Figures released this week have revealed that the main measure of UK inflation, known as the Consumer Price Index (CPI), turned negative in April for the first time since the measure has been in existence.
The CPI reached a figure of – 0.1%, which represents the first time that a negative figure has been recorded in the UK since 1960, based on comparative historical estimates according to the Office for National Statistics. It is believed that the biggest contribution to the downturn of inflation into negative territory came from a fall in air and sea fares, with transport costs thought to be 2.8% lower than at the same point last year and food a full 3% cheaper than in April 2014.
Commenting on whether he believed this statistic represented an ongoing trend in the UK economy, governor of the Bank of England Mark Carney stated that he thought that the situation would remain largely similar for the next few months. He did add however that ‘over the course of the year, as we get towards the end, inflation should start to pick up towards our 2% target.’
It is due largely to such forecasts which state that the negative inflation will not last long, that most informed observers are avoiding describing these figures as a sign of deflation. The prevailing opinion amongst economists after all, is that deflation represents a long term trend of falling prices and not one negative result in over 50 years.
Chancellor George Osborne made a similar point in light of this announcement too, by claiming that these figures should not be mistaken for ‘damaging deflation’. He did add the caveat however, that ‘of course, we have to remain vigilant to deflationary risks and our system is well equipped to deal with them, should they arise.’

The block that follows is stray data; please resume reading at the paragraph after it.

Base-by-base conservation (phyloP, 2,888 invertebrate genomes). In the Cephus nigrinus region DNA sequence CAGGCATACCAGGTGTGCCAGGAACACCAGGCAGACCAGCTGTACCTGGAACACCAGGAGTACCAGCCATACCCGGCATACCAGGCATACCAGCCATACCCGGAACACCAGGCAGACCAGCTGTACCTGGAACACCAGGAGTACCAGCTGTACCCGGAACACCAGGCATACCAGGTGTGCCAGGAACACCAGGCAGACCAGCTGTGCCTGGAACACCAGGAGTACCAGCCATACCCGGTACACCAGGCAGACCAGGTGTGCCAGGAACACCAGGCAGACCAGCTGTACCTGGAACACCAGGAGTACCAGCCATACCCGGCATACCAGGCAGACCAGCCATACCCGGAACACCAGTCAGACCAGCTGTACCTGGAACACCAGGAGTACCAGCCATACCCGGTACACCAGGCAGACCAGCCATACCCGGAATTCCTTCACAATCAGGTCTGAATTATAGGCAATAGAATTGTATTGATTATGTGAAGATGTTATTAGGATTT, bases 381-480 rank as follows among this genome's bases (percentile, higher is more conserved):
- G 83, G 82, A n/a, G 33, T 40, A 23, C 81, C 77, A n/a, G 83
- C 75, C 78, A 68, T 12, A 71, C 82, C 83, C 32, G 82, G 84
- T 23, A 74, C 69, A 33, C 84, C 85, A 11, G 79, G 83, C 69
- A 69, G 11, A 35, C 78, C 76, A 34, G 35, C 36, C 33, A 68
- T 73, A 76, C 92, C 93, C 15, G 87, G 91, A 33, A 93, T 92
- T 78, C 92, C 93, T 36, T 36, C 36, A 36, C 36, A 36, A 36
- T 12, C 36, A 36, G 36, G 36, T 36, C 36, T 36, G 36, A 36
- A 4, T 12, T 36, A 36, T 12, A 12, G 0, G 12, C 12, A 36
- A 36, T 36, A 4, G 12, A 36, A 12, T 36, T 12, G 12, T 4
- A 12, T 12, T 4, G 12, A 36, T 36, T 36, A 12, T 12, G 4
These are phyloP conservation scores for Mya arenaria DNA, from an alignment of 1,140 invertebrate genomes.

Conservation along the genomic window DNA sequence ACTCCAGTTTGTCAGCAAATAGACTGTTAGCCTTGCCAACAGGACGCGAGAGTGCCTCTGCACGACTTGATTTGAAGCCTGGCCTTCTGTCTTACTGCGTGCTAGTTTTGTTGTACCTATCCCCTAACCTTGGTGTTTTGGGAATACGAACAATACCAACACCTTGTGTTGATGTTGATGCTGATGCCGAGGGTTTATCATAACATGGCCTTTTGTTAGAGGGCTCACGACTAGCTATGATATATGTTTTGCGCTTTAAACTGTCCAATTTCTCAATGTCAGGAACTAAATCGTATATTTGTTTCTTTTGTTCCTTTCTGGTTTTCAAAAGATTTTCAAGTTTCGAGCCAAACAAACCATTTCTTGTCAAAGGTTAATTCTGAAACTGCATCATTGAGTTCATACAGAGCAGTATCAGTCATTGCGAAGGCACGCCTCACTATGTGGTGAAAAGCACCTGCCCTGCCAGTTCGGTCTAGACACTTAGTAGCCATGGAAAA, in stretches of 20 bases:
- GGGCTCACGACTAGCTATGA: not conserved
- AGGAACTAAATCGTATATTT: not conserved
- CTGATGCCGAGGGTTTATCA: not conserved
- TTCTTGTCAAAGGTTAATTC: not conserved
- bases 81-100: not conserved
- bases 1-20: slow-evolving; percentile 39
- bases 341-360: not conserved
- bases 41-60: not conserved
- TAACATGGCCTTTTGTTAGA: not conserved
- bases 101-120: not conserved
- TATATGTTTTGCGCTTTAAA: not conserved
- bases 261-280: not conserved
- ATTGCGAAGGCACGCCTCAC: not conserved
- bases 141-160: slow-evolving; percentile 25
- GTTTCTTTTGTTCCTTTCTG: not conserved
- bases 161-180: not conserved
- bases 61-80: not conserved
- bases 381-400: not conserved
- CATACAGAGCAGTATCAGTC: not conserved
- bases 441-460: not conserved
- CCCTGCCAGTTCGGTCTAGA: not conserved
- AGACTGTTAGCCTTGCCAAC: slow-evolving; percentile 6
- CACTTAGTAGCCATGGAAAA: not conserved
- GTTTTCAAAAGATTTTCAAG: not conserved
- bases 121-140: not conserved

That must surely beg the question amongst business owners then, as to whether their own companies are equally well equipped to cope with anything that the wider economy may throw at them. In order to do all that they can to ensure that the answer to that question is yes, it is crucial for companies to arrange their business in a savvy fashion and to take a number of vital steps to safeguard their operation.
Foremost amongst those steps must be to ensure a strong and reliable cash flow through any company in order to cope with the falling prices and more reticent consumers that a period of deflation may bring about. Equally as crucial, is ensuring that the firm’s IT infrastructure is fit for purpose and as efficient as possible. This helps to protect against inefficiencies of day to day operations in any economic climate and such protection becomes even more beneficial in a less than ideal economy. An ideal way in which any company can seek to safeguard the efficiency of their IT infrastructure is by developing a strong IT support system.
Having reliable and trustworthy IT support after all, means that even if IT problems do arise they can be quickly and professionally solved in order to ensure that they do not impact the company’s productivity. This is clearly beneficial in any and all circumstances but becomes absolutely vital if a firm’s margins are squeezed by a difficult economic climate.
Whilst all the evidence suggests that this week’s figures showing negative inflation are not a harbinger of prolonged deflation therefore, what companies can view them as is a wake-up call. They can help them to realise after all, the importance of getting their house in order, strengthening their business practices and arranging efficient IT support so that they are prepared for any economy.
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